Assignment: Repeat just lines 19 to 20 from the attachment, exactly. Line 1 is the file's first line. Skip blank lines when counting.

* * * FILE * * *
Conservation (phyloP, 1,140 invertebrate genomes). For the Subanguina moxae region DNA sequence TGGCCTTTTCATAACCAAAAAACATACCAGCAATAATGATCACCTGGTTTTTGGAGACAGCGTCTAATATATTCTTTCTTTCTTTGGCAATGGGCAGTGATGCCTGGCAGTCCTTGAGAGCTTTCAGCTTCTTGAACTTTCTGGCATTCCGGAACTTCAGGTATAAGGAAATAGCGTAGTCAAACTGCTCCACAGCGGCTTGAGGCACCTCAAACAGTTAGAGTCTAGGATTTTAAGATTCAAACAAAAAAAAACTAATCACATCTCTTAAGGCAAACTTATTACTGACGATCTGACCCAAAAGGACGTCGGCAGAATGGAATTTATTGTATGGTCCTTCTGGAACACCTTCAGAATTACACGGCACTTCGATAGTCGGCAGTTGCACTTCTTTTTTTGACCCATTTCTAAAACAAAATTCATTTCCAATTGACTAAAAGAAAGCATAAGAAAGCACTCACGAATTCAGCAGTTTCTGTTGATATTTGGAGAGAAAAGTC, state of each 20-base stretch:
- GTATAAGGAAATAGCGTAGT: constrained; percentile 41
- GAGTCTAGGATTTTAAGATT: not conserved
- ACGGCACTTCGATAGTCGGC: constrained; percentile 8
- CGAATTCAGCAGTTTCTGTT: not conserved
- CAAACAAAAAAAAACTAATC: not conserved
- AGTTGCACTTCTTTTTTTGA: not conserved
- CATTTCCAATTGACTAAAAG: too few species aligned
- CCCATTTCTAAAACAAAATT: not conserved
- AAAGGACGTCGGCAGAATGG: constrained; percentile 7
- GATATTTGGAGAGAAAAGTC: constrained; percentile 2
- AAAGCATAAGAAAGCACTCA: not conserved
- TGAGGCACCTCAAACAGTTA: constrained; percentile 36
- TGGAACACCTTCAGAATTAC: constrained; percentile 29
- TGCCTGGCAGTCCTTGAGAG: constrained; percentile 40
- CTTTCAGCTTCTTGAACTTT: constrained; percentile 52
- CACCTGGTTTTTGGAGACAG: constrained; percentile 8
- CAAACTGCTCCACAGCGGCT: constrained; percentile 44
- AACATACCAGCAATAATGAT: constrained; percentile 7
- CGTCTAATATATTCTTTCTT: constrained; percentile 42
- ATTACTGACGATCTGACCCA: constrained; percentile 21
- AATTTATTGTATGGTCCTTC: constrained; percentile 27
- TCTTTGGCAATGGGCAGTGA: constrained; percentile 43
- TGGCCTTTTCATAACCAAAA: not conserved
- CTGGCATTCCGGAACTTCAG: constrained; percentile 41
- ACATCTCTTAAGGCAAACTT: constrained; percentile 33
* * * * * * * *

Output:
- AACATACCAGCAATAATGAT: constrained; percentile 7
- CGTCTAATATATTCTTTCTT: constrained; percentile 42